FYI, Here’s a video from Serious Eats on using the immersion blender. Once I saw this and tried it, I’ve never used any other method. It works perfectly every time. Two important things to remember, a) all ingredients should be room temperature and b) the container needs to be tall and narrow, just a little wider in diameter than the blender. That way it prevents too much oil from being incorporated too quickly.

http://www.seriouseats.com/2011/10/the-food-lab-homemade-mayo-in-2-minutes-or-le.html

I ran across the video from this recipe for mayo:http://themeanestmomma.com/2012/03/13/paleo-mayo-2-0/. I have the exact same blender she uses and it comes with a container that fits the criteria noted above.

She also had a link to another site for those that wanted to pasteurize their eggs before using in mayo (I’ve never done it and have never had an issue with unpasteurized eggs): http://www.howtobaker.com/techniques/baking/how-to-pasteurize-eggs/

Whoopsie…I kept mine for over a month and used it to make dips. I didn’t realize it only lasted a week! On the bright side, I didn’t get sick :)

This sounds great. I do have a question though. How are you able to eat ready-made mustard when it contains vinegar made from corn?

Hi Sarah! You should post a recipe with a Paleo Caeser using this mayo, YUM plus a great way to incorporate anchovies and raw egg yolks into our diets. I really love homemade caeser with baby kale:)

Recently I read in An Everlasting Meal by Tamar Adler that whisking mayonnaise by hand keeps the flavour of the olive oil from tasting bitter. She says dampen a tea towel and make it into a ring for the bowl to sit on/in on the kitchen table. This steadies the bowl while you whisk. It’s a lovely book to read, I can recommend it.

Is there a way to sub the eggs/egg yolks? We have egg sensitivities in our house but would love to try this out. I have other ways of subbing for eggs in my baking but not sure what to do for this one. Thanks! :)

I just made this exactly according to the recipe and it tastes like a creamy oil slick. I still have an avocado oil aftertaste in my mouth. The rest has gone straight into the trash. I don’t know what this is, but it tastes nothing like mayonnaise.

The mixture was definitely emulsified, and it certainly wasn’t rancid as I bought the oil specifically for this “mayo”. It’s possible that avocado oil just generally tastes revolting. I’ll look up a BBC food recipe and modify it if abslutely necessary. These paleo “substitutes” taste nothing like they should and make it a lot harder to keep eating this way. Thanks for the suggestions though.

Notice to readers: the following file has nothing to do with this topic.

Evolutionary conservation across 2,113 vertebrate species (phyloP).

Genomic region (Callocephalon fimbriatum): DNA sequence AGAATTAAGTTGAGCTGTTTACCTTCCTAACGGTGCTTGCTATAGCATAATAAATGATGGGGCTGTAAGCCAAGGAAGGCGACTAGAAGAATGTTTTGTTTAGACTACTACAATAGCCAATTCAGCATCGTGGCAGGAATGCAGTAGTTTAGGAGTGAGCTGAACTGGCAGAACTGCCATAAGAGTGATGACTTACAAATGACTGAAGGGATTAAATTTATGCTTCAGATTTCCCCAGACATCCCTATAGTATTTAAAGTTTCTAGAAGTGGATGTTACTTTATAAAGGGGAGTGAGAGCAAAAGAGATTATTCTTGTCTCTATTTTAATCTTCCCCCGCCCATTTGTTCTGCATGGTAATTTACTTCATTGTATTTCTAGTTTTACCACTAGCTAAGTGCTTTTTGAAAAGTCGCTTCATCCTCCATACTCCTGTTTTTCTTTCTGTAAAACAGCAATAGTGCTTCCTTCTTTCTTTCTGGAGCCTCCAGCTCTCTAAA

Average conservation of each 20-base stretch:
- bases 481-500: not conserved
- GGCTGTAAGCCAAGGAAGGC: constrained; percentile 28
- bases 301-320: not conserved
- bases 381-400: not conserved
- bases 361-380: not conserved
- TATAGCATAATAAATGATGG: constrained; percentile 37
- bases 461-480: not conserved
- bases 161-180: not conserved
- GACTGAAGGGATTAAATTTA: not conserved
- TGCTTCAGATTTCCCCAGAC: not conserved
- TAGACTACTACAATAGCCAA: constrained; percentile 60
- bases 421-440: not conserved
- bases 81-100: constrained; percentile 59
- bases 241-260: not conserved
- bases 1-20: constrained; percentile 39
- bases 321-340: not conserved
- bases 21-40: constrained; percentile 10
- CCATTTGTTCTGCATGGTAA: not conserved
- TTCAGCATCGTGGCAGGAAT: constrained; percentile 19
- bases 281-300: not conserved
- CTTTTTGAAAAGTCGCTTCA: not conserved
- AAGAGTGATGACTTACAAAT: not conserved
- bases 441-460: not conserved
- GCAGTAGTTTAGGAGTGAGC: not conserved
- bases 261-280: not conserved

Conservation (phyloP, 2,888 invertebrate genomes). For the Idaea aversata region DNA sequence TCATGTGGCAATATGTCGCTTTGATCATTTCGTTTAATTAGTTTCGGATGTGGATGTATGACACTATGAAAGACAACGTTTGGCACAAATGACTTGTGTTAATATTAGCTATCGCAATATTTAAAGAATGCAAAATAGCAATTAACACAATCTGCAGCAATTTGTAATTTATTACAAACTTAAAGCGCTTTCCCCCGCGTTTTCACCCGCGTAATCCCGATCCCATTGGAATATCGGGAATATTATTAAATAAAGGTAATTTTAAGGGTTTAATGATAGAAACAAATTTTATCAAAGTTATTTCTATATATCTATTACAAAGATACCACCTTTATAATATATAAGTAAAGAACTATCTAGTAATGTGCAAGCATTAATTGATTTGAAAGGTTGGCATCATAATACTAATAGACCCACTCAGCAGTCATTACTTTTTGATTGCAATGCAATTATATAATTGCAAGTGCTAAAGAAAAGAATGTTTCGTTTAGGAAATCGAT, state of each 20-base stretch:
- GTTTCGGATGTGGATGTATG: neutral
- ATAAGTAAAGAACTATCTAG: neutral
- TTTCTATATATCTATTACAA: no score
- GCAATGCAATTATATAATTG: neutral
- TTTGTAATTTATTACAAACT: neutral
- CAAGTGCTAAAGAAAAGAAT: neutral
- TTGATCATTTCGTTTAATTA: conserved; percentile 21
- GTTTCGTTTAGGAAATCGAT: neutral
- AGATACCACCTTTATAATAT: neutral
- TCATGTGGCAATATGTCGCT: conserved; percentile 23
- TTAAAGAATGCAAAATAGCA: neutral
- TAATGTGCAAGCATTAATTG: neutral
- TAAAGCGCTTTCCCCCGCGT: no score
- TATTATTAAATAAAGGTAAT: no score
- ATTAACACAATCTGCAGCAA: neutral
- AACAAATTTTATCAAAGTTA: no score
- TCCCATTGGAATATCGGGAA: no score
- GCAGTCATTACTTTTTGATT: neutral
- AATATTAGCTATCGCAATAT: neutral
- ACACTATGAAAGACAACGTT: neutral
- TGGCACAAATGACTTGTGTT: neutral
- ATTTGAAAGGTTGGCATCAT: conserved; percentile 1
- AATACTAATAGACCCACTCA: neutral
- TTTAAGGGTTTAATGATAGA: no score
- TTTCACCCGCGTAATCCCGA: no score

BTW, you can use any kind of oil. I have used a combination of the following (not all at the same time, but 2-4 depending on what I was using it for–i.e. what kind of flavor profile I was looking for–and what I had on hand): olive (extra virgin or extra light; extra light is more processed, but has a more neutral flavor), macadamia nut, hazelnut, walnut, avocado (has a stronger flavor than the nut oils and turns the mayo a greenish color), coconut oil (need to melt it first and should only comprise a 1/4 of the oil used because when refrigerated will make the mayo stiffer; also the less processed forms will impart more of a coconut flavor, more processed versions have a more neutral flavor) and MCT oil (this is the liquid form of coconut oil; it has a very neutral flavor and doesn’t affect the consistency). Obviously, if you have sensitivities to nuts, that will limit the kinds of oils you can use.

Thank you for the suggestions, I’ll look into some of these. They do sound much more appetising than avocado oil. I just hope I can find them here in South Africa, where health food isn’t as much of a fad yet. It’s sad how difficult it is to eat really healthy, athough at least our ‘normal’ food isn’t as processed here. Thanks again navoff.

Great news! How much avocado would you use for the recipe? And is it ok to just leave out the mustard entirely?? (I’m still in the elimination phase of AIP, will pry be here a while, lol)

I use 1/2 coconut oil (unrefined) and 1/2 extra lite olive oil, I also play around with vinegars, my favorite is pear vinegar, it slightly sweet, but oh so yummy.